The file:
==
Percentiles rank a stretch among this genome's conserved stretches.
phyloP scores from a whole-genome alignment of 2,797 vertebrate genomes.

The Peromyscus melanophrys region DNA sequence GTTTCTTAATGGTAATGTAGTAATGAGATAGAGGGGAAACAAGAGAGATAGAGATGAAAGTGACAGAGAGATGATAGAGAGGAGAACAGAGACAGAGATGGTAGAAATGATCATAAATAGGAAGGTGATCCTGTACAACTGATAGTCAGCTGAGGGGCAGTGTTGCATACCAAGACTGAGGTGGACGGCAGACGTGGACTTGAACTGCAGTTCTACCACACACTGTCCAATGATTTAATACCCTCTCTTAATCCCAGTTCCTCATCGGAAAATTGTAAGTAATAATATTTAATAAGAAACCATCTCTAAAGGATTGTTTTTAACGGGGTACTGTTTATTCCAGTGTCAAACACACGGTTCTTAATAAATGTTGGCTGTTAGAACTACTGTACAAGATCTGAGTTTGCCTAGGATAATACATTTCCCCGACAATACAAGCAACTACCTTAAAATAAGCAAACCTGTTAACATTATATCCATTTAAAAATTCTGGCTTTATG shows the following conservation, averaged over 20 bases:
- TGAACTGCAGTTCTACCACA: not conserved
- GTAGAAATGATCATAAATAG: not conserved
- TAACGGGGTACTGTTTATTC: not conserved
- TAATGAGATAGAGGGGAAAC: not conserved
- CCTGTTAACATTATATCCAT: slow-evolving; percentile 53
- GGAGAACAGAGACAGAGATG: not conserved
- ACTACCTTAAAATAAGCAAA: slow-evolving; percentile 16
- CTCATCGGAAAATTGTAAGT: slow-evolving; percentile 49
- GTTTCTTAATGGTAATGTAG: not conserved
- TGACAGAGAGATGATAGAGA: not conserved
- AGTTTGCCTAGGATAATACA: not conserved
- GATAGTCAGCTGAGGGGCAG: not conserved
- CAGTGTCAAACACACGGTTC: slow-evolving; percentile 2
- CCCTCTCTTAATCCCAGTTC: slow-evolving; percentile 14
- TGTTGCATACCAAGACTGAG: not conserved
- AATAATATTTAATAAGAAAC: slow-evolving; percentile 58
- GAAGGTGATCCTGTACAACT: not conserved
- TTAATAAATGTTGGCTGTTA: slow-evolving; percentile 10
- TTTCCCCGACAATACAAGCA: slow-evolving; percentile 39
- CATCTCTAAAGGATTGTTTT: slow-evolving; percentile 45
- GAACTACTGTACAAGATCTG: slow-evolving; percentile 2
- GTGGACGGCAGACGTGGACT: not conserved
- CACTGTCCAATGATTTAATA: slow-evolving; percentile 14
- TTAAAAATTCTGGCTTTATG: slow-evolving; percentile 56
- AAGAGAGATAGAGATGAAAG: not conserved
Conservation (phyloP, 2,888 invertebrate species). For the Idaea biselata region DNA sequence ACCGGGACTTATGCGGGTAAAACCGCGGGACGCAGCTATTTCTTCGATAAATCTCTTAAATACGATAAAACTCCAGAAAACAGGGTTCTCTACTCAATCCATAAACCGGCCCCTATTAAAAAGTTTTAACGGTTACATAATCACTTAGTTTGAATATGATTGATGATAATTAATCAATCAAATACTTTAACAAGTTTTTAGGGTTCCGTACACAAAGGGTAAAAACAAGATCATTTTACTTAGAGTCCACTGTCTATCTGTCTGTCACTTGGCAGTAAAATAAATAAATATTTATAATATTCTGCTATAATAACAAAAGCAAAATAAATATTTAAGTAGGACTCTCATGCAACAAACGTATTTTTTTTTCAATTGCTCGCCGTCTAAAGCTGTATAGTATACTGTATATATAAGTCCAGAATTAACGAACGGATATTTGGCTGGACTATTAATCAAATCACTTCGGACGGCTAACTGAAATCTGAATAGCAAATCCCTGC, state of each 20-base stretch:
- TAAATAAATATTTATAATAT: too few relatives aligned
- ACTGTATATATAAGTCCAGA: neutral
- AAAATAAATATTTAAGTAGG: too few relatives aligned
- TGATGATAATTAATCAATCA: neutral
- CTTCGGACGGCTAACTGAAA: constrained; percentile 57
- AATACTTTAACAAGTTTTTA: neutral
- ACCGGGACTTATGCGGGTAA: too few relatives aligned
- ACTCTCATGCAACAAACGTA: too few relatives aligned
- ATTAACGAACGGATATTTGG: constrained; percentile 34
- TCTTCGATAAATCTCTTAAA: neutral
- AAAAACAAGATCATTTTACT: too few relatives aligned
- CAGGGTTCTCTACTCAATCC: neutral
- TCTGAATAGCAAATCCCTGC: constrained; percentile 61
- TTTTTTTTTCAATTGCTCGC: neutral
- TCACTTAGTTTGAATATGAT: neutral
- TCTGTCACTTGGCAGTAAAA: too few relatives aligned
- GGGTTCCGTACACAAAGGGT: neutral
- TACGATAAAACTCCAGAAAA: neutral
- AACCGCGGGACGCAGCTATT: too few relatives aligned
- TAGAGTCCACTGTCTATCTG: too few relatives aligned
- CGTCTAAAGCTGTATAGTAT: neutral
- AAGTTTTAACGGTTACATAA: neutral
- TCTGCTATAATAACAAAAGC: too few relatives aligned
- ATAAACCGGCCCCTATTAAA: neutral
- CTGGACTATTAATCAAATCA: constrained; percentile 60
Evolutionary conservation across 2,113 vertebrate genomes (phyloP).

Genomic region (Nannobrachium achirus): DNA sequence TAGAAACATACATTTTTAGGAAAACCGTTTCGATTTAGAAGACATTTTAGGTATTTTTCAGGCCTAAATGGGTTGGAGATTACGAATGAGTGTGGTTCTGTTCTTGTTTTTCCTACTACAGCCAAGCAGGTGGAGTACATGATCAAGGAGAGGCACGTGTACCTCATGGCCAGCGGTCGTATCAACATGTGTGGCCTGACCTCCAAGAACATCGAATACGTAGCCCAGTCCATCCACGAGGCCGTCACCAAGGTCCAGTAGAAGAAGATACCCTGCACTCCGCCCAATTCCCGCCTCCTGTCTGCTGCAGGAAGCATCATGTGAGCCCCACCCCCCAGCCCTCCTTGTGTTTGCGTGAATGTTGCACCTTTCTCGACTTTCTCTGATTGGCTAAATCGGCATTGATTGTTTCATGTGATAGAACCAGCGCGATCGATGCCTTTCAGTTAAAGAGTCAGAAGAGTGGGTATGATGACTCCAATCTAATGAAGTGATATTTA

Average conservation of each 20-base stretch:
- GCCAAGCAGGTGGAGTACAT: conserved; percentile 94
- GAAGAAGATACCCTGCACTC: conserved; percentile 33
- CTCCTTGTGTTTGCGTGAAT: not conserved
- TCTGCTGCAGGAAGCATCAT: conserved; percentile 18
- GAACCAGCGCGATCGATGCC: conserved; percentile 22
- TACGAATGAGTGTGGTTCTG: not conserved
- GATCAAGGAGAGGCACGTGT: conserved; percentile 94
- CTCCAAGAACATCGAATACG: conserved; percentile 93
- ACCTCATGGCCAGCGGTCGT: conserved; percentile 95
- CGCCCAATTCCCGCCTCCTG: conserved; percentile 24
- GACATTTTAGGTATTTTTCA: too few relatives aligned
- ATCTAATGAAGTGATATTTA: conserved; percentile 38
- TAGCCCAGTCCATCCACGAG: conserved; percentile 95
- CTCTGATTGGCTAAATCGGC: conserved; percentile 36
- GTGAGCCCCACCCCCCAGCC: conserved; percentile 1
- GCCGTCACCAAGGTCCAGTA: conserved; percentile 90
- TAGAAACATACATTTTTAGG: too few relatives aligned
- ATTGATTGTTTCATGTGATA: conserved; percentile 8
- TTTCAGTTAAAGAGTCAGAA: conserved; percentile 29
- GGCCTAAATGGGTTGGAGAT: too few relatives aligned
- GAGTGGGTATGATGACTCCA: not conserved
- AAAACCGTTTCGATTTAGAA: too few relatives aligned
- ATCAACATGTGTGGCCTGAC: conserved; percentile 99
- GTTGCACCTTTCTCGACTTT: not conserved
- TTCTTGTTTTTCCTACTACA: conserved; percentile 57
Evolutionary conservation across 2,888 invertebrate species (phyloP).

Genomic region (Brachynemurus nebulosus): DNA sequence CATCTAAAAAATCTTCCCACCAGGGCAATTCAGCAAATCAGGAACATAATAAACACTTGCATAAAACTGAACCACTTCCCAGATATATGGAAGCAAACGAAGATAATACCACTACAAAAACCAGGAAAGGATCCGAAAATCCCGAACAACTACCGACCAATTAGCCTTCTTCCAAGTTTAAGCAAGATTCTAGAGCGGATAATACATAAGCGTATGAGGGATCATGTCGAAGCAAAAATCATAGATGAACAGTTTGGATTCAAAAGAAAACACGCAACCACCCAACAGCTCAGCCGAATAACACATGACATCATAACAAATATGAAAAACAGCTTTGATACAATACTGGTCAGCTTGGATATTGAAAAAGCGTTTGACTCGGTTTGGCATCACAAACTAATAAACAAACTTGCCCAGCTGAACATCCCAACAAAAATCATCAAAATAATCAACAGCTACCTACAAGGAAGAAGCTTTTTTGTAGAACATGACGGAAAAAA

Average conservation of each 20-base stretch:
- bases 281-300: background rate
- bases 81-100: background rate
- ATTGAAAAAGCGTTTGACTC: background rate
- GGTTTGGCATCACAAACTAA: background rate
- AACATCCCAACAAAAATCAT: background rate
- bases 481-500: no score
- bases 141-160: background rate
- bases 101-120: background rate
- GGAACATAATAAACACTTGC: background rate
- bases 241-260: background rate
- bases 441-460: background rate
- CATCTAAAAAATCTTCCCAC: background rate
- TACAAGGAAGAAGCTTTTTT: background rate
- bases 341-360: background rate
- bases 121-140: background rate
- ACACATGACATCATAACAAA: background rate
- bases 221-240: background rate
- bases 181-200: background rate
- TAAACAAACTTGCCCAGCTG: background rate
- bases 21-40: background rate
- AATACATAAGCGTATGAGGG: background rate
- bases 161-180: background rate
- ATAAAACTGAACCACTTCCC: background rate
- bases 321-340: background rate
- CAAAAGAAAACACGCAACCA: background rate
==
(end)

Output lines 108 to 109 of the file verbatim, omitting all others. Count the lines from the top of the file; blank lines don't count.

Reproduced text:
- ATAAAACTGAACCACTTCCC: background rate
- bases 321-340: background rate